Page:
From Wikipedia, the free encyclopedia:
Le Mur Rose (full title: Paysage, le mur rose;, Landscape, the Pink Wall), is a painting by Henri Matisse from 1898.
It was bought in Paris at the sale of La Peau de l'Ours on 2 March 1914 by Jewish entrepreneur Harry Fuld, who founded Frankfurt, Germany based H. Fuld & Co. Telefon und Telegraphenwerke AG, which made telephones. After Fuld died on a business trip to Switzerland in 1932, his art collection passed to his son, Harry Fuld, Jr.
After the ascent of the Nazi party to power, Fuld fled to safety in Switzerland in 1937, packing the collection into crates. But the collection never left Germany and, after confiscation by the SS, it somehow became the property of SS officer Kurt Gerstein. A pre-war expert in decontamination techniques, Gerstein was assigned to the Hygiene Institute of the SS, becoming responsible for delivering Zyklon B poison used in the final solution gas chambers, including Auschwitz concentration camp.
At the end of World War II, on 22 April 1945, Gerstein surrendered to the French commandant of the occupied town of Reutlingen. He received a sympathetic reception and was transferred to a residence in a hotel in Rottweil, there writing out the Gerstein Report. He was later transferred to the notorious Cherche-Midi military prison where he was apparently treated as a war criminal. On July 25, 1945 while awaiting trial he was found hanged dead in his cell, an alleged suicide. Continuing the investigation into Gerstein's war crimes, French police recovered Le Mur Rose from a cache of stored art near Gerstein's home in Tübingen, Germany.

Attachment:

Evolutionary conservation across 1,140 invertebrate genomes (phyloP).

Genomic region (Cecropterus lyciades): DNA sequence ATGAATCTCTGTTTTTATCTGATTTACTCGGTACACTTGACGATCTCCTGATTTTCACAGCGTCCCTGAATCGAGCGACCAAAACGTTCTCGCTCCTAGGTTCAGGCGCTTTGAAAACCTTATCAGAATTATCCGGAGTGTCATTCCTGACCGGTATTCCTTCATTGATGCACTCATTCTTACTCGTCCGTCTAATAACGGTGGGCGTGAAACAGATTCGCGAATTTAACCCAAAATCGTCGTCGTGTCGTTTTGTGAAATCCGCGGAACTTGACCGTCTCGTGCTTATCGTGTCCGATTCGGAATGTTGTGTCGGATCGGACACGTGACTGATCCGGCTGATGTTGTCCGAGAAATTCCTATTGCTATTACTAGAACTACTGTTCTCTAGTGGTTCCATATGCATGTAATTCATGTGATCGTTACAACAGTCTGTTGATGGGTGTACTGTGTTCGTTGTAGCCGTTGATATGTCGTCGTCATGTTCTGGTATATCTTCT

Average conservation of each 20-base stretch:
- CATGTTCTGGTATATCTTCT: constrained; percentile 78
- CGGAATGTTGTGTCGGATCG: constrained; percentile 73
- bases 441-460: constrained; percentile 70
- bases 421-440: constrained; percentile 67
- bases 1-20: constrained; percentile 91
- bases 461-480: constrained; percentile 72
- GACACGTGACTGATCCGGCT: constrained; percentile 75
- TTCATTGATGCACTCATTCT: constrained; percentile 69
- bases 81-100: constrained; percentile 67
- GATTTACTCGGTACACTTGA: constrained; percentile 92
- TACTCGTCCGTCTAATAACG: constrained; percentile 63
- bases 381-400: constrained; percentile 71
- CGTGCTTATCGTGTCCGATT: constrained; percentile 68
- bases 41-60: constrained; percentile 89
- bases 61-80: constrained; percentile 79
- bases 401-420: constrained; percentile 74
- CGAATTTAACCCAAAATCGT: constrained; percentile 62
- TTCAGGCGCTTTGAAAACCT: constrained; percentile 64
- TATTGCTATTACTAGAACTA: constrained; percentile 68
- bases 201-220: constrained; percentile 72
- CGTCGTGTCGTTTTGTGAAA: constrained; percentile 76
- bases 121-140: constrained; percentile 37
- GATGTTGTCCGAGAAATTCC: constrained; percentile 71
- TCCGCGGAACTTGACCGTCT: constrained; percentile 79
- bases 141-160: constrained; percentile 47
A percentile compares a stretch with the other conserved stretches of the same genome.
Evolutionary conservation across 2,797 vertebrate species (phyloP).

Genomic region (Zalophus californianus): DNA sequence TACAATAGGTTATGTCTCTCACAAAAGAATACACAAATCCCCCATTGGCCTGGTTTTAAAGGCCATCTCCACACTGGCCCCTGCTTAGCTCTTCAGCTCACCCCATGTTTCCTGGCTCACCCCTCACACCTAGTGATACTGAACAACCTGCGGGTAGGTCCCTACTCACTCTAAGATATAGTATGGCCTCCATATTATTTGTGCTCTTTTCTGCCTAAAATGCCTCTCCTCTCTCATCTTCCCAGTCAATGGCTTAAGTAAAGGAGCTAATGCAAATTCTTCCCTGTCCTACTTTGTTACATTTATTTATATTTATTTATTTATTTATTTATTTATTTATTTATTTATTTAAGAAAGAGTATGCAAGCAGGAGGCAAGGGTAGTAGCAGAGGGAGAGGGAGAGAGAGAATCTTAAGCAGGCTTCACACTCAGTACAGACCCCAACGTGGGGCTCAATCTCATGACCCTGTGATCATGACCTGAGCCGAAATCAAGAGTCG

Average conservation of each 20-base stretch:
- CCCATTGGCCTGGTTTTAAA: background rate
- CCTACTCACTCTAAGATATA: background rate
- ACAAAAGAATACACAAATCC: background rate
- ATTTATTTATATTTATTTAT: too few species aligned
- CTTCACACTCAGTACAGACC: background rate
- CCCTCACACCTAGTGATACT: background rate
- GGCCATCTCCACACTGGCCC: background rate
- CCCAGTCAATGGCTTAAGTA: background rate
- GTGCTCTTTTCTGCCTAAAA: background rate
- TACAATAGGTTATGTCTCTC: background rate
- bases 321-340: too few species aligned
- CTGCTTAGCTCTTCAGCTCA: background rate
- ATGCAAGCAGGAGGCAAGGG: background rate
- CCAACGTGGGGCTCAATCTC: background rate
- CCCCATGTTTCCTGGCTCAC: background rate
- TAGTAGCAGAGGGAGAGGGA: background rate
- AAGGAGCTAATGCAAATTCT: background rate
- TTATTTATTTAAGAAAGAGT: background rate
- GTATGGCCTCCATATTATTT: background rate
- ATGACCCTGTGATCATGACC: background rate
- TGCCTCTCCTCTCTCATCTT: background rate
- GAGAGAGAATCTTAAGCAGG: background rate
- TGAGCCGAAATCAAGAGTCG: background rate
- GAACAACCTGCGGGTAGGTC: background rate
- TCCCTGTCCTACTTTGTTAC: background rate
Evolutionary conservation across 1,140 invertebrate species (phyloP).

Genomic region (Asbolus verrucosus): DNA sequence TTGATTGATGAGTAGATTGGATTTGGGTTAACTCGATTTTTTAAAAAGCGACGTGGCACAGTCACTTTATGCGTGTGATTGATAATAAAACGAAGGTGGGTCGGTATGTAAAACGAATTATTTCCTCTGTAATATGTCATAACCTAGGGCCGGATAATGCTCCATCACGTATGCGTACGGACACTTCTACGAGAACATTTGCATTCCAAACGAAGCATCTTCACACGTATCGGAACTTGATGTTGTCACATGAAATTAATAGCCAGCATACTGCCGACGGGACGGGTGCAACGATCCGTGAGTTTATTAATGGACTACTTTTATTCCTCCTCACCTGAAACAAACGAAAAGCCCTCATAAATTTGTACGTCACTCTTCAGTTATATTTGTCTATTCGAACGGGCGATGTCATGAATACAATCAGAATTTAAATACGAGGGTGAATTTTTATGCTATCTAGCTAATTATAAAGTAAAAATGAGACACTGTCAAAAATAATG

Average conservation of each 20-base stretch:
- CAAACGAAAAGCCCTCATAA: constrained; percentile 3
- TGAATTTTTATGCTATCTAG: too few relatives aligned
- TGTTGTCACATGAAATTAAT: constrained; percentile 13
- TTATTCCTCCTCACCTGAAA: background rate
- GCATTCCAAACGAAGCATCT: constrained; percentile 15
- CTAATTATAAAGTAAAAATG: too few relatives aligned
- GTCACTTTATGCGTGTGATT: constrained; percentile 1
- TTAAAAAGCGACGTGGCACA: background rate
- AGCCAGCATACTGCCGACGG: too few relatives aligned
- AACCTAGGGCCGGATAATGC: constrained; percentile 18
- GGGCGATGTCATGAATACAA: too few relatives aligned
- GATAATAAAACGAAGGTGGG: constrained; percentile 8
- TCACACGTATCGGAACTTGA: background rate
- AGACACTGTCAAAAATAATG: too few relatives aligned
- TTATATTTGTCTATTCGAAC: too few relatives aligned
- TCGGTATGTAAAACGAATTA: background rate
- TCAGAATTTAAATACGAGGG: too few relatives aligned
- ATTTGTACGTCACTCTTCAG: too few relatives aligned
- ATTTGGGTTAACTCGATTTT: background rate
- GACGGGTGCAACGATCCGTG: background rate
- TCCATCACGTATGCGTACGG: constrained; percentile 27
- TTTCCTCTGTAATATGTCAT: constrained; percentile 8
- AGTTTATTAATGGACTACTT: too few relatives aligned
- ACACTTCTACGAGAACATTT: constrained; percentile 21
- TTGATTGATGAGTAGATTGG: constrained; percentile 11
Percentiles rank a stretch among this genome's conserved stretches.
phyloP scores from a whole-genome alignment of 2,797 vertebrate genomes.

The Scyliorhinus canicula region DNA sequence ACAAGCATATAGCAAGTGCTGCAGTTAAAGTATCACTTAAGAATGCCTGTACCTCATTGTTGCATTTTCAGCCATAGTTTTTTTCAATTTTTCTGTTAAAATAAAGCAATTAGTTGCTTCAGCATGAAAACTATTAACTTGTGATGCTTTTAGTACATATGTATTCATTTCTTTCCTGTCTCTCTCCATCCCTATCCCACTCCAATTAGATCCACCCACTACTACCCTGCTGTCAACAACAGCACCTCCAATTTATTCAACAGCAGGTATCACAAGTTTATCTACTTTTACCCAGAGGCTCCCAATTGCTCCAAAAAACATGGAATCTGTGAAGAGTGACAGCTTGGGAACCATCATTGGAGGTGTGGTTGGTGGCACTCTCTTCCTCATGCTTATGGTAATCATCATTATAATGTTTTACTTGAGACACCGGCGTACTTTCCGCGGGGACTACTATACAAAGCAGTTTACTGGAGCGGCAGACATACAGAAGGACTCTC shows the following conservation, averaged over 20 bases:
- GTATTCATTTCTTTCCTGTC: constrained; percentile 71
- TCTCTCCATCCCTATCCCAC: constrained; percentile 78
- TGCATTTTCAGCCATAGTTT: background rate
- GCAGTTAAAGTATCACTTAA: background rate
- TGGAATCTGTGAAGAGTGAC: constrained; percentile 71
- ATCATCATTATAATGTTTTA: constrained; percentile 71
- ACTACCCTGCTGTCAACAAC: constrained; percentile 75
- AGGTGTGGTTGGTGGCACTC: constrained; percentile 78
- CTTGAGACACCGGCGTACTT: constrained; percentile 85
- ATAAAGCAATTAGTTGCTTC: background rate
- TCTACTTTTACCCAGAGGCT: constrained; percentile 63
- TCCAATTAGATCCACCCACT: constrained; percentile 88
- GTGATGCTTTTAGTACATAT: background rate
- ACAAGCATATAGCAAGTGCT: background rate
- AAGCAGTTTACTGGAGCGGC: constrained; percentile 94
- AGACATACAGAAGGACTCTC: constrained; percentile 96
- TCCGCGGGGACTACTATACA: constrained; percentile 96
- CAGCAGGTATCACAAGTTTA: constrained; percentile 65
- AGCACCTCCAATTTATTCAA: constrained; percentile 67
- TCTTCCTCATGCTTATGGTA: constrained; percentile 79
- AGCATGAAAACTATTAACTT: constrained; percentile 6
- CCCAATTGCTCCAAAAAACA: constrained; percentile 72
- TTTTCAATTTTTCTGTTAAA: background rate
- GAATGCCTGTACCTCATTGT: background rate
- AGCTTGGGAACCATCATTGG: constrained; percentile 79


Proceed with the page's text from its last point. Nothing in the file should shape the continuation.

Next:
Harry Fuld, Jr. died in Switzerland in 1963, and willed his entire estate to Gisela Martin. When she died in Switzerland in 1992, she in turn willed her estate to Magen David Adom UK, the British-based branch of the Israeli-based medical services charity, which provides ambulances and medical infrastructure in Israel.
Having hung in museums in Paris since 1949, latterly in the Musée National d'Art Moderne at the Pompidou Centre; in November 2008 the painting was given by the French Culture Ministry to Magen David Adom UK, at a ceremony in Paris.
In February 2010 the painting was acquired from the heirs, the Magen David Adom UK, for the Jewish Museum Frankfurt, Germany, with the financial help of various German foundations and private donors.